Irish Quantum Foundations and Other Matters

So here I am then, at Irish Quantum Foundations (IQF) 2019 which is being held in the Hamilton Building (shown above), and hosted by the School of Mathematics of the College of the Holy and Undivided Trinity of Queen Elizabeth near Dublin, which is sometimes known as Trinity College, Dublin for short.

I got here a bit later than I originally planned as some last-minute things came up this morning to do with next week’s events. I’ll have to skip tomorrow morning too, for similar reasons. When I did get going this morning I had to stand all the way from Maynooth to Connolly because the train was packed. At least it was reasonably on time though.

Anyway, the schedule of IQF 2019 is rather varied and I’m looking forward to the parts of it that I can attend.

Among the things I have been dealing with to do with next week are  submitting the final version of pedagogical piece about the Eclipse Expeditions of 2019 which should be published very soon in Contemporary Physics (at least in the online version) and writing a short piece for RTÉ Brainstorm (which will appear on Monday 27th May), and sorting out an appearance on Newstalk Radio next week. How I’ll get time to finish my exam marking in the middle of all this I don’t know!

 

8 Responses to “Irish Quantum Foundations and Other Matters”

  1. Dark Energy Says:

    Is this institute anyway related Schroedinger ? Who had trouble
    finiding a job where his unconventional domestic arrangements, sharing living quarters with two women will be accepted?
    He had also accepted the offer of chair position at Department of Physics, Allahabad University in India according to wikipedia.

  2. Anton Garrett Says:

    In 2004 I gave a talk on ancient Greek mathematics to a joint meeting of the undergraduate Classics and Mathematics societies at Trinity College, Dublin. In view of the disjoint nature of the audience it was a demanding talk to write – and therefore a satisfying one to give. The definitive work on the subject is Thomas Heath’s 2-volume publication A History of Greek Mathematics (Oxford, 1921), but the most valuable book in my preparation was John Stillwell’s excellent Mathematics and its History, which looks at the history of different parts of mathematics, chapter by chapter; most run back to ancient Greece and then pick up again at the Renaissance. To the mathematicians in the audience I aimed to give a history of their subject set in the context of the history of Western civilisation; to the classicists I aimed to demonstrate some of the beauty of mathematics. The ancient Greek achievement was threefold: the notion of abstract number (not three units of length or whatever); the concept of systematic proof from axioms; and mu ch technical development formalised in theorems. Euclid’s Stoicheia (Elements) was a mathematics textbook for a record 23 centuries.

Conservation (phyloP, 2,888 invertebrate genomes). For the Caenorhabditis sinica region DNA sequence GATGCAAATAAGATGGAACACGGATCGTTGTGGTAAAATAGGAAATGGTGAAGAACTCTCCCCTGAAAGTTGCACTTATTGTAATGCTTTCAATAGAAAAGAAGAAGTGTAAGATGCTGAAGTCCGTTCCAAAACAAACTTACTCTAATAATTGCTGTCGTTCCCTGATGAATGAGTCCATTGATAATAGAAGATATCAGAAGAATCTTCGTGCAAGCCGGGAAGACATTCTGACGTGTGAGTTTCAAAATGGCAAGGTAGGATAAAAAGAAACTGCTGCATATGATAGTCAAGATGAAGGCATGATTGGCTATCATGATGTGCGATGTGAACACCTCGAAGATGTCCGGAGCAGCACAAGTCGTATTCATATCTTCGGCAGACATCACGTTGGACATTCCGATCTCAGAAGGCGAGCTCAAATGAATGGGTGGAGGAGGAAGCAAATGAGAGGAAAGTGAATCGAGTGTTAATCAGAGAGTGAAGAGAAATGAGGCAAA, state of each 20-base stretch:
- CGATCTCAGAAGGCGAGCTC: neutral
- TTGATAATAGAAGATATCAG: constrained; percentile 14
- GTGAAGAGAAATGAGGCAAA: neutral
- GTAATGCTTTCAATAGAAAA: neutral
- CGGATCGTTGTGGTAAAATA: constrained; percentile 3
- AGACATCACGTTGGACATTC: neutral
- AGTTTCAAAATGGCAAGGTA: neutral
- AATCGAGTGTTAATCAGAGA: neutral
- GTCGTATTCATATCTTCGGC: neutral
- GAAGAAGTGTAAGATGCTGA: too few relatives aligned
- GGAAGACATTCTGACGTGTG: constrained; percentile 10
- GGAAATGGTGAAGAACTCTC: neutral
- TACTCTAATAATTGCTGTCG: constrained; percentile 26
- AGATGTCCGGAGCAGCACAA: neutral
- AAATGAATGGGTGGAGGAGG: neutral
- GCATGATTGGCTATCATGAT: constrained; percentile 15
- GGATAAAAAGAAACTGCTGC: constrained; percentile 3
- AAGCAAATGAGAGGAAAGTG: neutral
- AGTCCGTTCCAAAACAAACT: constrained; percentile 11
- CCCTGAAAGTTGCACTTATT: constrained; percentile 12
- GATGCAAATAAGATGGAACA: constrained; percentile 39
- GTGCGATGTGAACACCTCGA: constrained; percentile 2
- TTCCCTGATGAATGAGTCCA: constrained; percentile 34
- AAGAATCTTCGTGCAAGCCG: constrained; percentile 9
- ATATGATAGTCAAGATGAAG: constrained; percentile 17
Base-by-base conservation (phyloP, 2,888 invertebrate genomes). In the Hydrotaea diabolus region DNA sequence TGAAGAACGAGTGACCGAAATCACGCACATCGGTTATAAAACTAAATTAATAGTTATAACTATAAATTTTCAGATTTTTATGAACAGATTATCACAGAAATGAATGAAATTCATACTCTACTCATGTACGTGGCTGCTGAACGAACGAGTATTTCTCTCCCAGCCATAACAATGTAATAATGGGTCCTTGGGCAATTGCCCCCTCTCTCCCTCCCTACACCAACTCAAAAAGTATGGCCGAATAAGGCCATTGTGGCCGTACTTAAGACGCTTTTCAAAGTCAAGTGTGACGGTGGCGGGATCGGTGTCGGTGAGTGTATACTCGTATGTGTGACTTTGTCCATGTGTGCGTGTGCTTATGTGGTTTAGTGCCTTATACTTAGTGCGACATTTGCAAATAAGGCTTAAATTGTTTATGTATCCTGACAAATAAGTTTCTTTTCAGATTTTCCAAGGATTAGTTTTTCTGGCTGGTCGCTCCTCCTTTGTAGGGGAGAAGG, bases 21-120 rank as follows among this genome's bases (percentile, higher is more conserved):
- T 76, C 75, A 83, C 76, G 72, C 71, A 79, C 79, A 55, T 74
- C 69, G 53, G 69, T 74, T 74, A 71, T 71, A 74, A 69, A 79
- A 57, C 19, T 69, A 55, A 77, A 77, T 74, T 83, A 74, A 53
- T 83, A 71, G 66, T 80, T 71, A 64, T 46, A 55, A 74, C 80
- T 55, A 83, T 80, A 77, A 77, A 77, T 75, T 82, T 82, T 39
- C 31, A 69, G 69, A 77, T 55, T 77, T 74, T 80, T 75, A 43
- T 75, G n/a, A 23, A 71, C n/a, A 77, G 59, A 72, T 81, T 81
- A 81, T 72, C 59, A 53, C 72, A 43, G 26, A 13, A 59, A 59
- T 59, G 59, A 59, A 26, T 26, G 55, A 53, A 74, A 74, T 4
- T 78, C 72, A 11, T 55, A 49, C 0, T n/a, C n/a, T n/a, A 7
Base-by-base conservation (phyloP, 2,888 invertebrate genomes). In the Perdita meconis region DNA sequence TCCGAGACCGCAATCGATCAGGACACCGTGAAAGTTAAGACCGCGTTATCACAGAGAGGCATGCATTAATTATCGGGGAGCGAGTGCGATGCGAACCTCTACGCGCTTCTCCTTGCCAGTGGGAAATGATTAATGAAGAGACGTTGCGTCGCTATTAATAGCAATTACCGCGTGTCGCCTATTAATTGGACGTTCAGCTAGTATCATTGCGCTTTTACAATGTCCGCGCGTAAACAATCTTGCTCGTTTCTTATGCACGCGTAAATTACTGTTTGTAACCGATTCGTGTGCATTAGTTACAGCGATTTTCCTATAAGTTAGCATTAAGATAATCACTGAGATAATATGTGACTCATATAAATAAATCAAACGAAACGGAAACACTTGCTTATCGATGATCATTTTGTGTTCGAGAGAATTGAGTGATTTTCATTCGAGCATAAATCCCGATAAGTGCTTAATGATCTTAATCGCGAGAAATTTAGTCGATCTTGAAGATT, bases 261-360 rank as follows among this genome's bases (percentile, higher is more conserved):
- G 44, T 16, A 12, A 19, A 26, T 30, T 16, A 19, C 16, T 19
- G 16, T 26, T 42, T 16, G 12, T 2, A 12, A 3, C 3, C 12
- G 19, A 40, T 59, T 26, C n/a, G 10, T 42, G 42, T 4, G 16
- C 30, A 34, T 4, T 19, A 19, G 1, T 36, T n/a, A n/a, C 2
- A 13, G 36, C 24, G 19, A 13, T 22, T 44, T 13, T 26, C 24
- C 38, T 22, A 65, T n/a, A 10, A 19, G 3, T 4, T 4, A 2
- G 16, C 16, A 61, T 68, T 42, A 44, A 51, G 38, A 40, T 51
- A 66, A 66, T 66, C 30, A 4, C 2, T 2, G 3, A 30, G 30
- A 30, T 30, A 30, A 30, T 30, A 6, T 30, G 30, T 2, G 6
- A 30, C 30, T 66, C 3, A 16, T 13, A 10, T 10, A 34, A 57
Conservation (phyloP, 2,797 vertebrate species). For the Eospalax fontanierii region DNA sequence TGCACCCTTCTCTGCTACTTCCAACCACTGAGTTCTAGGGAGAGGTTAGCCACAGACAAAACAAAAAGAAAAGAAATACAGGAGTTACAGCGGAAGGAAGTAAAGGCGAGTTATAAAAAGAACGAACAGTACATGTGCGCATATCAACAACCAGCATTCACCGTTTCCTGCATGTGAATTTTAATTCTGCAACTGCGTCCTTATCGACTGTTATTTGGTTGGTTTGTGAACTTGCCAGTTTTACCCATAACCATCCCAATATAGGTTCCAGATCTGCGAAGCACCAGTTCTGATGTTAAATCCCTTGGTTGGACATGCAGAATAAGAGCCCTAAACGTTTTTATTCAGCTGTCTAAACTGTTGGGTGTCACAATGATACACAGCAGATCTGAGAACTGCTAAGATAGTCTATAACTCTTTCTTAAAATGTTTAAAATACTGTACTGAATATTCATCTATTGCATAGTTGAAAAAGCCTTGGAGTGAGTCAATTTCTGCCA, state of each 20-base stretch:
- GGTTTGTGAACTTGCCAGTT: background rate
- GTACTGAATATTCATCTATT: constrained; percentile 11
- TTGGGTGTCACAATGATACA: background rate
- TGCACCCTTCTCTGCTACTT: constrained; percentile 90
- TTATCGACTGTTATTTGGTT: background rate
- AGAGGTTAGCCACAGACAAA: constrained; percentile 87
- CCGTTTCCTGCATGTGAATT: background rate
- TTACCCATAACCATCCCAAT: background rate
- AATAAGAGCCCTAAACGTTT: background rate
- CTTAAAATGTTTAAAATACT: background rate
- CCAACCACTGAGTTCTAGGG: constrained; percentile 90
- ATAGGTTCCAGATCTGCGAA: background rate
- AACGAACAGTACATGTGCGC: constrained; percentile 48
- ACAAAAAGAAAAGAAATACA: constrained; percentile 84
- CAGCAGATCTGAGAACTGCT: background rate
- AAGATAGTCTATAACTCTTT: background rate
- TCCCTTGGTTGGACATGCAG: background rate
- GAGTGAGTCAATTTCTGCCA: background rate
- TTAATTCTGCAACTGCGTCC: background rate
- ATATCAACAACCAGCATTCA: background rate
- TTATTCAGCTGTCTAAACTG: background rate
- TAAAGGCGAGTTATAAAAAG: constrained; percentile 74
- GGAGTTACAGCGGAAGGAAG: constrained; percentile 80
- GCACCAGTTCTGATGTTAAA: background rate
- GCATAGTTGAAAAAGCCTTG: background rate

• Dark Energy Says:

      The UK govt. spend huge amount through outreach and
      try to encourage young kids. I have been royal institution
      on various occasion as a parent and as a maths enthusiast
      and was delighted to see how much effort the schools in association with the nearby University spends. They provide
      free books and other accessories as well as organise regular
      trips to London. I am not however sure if it actually
      changes the mind set. Most kids see it as difficult subject
      and try to avoid it like a plague. Probably because python
      codeing can provide a quick job. Unless you opt for
      additional maths, further maths the basic maths that
      students learn is rather rudimentary.

      As for 23 centuries of Euclid’s element it is also to do with
      decline of science resulting from suppression of curiosity
      by church during the middle ages. It flourishes in other
      countries to some extent e.g. China, India and Iran.
      In some of these countries math was used and incorporated
      in religion in a strange manner, e.g. specific ratio and
      geometric relations were considered more divine than
      others in construction of temples and other holy places.
      Ramanujan always thought his equations were given to
      him in his dream by god.

      The progress made in other countries are typically
      not acknowledged as discussions always tend to be Eurocentric.